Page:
Story Writing Exercises 1445: Thursday 26th July

Here are your four story exercises for today. If you enjoy these prompts (or are looking to improve your writing or submit a manuscript), do take a look at my online courses… five are currently half price and the other two are FREE (when using coupon codes)!

Time yourself for 15 minutes for each one, then either have a break or move on to the next one. When you’ve finished, do pop over to this blog’s Facebook Group and let everyone know how you got on.I also run a free Monday mentor group. Do join us and pick my brain. 🙂

Below are the four – you can do them in any order.

  1. Keywords: better, distilled, long, think, misfortune
  2. Random: all day long
  3. Picture: what does this inspire?
  4. Final sentence end: into the forest.

Have fun, and if you would like to, do paste your writing in the comment boxes below so we can see how you got on! Remember though that it counts as being published so don’t post anything that you would want to submit elsewhere (where they require unpublished).

See below for explanations of the prompts, they do vary…

  • Sentence starts = what they say on the tin. You can start the beginning of the story with them or a later sentence but they’re a great way of kicking off.
  • Keywords = the words have to appear in the story but can be in any order and can be lengthened (e.g. clap to clapping).
  • One-word prompt = sometimes all it takes is one word to spawn an idea. Sometimes it easy, sometimes hard but invariably fun.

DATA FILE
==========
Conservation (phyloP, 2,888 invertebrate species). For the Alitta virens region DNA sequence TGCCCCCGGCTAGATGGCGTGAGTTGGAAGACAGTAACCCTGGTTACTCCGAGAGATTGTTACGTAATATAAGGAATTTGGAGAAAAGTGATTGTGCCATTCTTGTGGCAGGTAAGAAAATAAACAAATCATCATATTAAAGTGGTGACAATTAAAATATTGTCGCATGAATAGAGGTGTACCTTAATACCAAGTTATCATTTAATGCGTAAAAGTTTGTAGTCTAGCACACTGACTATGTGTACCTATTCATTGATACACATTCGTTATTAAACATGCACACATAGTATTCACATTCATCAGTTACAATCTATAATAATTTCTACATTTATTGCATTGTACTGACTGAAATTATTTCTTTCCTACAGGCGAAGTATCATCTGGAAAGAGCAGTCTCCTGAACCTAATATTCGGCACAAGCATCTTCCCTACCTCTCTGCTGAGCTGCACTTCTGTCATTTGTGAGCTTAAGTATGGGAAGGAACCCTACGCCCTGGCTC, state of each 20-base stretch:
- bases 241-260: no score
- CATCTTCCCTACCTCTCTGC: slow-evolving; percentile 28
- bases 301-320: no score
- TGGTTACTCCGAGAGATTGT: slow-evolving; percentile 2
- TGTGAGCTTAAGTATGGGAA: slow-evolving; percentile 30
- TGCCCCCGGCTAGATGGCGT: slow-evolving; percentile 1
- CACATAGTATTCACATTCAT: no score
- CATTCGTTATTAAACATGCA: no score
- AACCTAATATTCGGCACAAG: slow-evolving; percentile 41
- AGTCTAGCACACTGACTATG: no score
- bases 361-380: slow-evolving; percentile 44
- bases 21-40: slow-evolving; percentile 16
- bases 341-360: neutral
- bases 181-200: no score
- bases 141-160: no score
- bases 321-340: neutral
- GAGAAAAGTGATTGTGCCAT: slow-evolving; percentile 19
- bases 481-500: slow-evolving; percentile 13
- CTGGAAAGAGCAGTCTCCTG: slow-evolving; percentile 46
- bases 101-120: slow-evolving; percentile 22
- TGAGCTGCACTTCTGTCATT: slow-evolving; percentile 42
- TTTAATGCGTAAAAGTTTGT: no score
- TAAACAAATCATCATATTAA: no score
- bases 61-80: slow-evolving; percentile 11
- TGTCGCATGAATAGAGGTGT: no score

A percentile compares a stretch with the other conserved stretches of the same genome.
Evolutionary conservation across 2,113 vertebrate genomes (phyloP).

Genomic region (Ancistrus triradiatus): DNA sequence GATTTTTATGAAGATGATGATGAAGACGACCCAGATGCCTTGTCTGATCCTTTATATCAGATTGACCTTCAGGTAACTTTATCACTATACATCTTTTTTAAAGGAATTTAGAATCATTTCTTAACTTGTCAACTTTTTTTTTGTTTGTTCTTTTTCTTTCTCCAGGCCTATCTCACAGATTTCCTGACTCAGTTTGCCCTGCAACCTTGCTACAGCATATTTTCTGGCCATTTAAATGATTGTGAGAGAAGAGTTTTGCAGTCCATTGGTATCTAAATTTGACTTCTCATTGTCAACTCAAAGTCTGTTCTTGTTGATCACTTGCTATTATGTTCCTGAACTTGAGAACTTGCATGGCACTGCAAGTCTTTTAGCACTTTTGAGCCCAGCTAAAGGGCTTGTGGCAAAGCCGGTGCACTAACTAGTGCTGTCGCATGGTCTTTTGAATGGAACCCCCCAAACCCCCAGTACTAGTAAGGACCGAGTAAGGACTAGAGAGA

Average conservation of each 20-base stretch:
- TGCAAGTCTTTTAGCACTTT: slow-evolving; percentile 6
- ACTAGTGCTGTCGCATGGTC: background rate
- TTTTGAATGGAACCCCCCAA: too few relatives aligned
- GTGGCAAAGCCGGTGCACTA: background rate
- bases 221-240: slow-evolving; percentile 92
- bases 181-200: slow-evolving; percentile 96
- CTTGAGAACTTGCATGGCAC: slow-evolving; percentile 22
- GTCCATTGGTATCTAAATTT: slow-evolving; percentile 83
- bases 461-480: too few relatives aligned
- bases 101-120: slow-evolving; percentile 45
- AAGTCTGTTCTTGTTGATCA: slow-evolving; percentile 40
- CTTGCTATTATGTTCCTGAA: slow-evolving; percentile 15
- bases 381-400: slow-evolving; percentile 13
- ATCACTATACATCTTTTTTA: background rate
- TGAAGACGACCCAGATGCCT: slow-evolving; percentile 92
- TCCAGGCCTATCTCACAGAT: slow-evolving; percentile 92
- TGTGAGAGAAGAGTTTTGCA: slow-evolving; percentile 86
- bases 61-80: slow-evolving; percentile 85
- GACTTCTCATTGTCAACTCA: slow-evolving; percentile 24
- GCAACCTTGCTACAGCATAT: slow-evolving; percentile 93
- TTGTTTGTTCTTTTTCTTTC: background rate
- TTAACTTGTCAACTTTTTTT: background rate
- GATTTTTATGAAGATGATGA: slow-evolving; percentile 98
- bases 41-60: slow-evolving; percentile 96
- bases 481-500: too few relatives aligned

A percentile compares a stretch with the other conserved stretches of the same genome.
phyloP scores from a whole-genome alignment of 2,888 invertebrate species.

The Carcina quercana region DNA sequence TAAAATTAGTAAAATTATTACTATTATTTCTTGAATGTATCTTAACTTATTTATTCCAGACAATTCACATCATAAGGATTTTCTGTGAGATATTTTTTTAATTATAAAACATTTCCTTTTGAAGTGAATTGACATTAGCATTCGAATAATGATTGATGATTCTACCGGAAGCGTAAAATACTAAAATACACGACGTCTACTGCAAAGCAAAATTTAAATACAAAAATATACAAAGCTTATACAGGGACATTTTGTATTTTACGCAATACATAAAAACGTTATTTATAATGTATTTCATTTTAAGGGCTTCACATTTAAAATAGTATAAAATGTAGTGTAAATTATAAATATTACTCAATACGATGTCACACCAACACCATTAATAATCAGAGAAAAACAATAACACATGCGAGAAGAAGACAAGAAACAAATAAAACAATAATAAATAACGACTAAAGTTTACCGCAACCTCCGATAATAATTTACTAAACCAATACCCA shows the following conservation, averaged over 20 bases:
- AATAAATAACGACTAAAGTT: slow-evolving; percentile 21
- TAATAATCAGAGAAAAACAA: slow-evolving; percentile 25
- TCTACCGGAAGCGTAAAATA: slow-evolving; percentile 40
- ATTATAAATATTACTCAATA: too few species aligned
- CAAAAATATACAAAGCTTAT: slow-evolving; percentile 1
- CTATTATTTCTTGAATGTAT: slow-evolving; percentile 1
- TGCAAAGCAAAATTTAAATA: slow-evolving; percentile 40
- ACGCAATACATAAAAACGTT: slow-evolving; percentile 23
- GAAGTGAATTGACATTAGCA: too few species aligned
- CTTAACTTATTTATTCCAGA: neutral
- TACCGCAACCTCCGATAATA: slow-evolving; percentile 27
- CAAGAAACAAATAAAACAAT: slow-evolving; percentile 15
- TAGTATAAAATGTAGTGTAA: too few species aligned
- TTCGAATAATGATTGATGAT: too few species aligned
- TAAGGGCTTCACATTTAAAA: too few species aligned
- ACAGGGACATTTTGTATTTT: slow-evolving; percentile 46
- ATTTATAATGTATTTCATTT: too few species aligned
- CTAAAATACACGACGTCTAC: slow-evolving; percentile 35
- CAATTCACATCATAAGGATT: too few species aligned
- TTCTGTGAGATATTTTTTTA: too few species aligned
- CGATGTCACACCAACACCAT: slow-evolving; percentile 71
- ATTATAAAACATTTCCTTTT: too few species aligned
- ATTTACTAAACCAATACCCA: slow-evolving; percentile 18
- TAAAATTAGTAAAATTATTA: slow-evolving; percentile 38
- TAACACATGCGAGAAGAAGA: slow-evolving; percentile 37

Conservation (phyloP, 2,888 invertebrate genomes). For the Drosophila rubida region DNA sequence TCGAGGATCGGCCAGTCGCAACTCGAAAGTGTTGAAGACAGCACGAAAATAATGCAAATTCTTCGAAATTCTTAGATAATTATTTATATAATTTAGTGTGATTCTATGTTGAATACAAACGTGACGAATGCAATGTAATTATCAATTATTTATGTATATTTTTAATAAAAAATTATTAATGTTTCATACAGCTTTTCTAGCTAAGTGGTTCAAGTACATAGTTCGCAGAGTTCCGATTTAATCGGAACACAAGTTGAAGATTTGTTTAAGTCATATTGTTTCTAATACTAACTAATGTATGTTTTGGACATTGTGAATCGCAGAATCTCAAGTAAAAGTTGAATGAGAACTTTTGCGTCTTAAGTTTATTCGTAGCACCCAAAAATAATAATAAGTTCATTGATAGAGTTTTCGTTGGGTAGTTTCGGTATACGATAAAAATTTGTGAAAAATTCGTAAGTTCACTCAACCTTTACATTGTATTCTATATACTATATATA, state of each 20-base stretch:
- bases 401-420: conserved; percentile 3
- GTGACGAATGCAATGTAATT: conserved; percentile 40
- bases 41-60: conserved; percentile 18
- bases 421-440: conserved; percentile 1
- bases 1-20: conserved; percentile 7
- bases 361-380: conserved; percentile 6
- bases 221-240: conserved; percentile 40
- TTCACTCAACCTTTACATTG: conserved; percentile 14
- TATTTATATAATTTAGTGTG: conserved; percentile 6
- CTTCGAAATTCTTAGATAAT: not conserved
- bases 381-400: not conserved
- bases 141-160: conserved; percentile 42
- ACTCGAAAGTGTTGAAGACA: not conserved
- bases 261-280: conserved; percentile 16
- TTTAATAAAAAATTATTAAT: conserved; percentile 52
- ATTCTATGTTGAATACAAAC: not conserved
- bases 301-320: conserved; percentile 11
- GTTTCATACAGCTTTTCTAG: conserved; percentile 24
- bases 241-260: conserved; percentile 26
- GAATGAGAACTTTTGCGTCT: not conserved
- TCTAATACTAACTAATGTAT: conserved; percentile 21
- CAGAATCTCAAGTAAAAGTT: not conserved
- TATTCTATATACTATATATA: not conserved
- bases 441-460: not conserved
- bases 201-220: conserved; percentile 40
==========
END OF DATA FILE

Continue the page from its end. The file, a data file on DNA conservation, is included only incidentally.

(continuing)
• Mixed bag = two characters, an object, a location, a dilemma, a trait. Mix them all together and you have a plot… hopefully.
  • First person piece or monologue (a one-sided conversation).
  • Dialogue only = this is where you literally just write a conversation between two people. No ‘he said’, ‘she said’ or description, just speech and the reader has to be able to keep up. 🙂
  • Second-person = some of you will know that I champion. The prompt can be in any style but has to be written in second-person viewpoint… oh, what a hardship. 🙂
  • Title: This is the title of your story.
  • Picture prompts = nothing other than a picture. What does it conjure up?
  • Random = whatever takes my fancy!

Tips

  • Don’t forget your five senses: sight, sound, touch, taste, smell
  • Show don’t tell: if your character is angry, don’t tell us he is, have him thumping his fist on the table.
  • Colours: Include at least one colour in your story. It does add depth.
  • Use strong verbs and avoid adverbs: Have a character striding instead of walking confidently.
  • Only use repetition to emphasise.
  • When you’ve finished the first draft, read the story out loud. It’s surprising how many ‘mistakes’ leap out at you when you read out loud… assuming you have any of course!

Picture above courtesy of morguefile.com and/or pixabay.com

I love to talk about writing so feel free to email me. My online writing group blogs and their associated Facebook groups are:

Morgen’s Online Non-Fiction Writing Group

Morgen’s Online Novel Writing Group

Morgen’s Online Poetry Writing Group

Morgen’s Online Script Writing Group

Morgen’s Online Short Story Writing Group

Thank you for reading this and we look forward to your comments.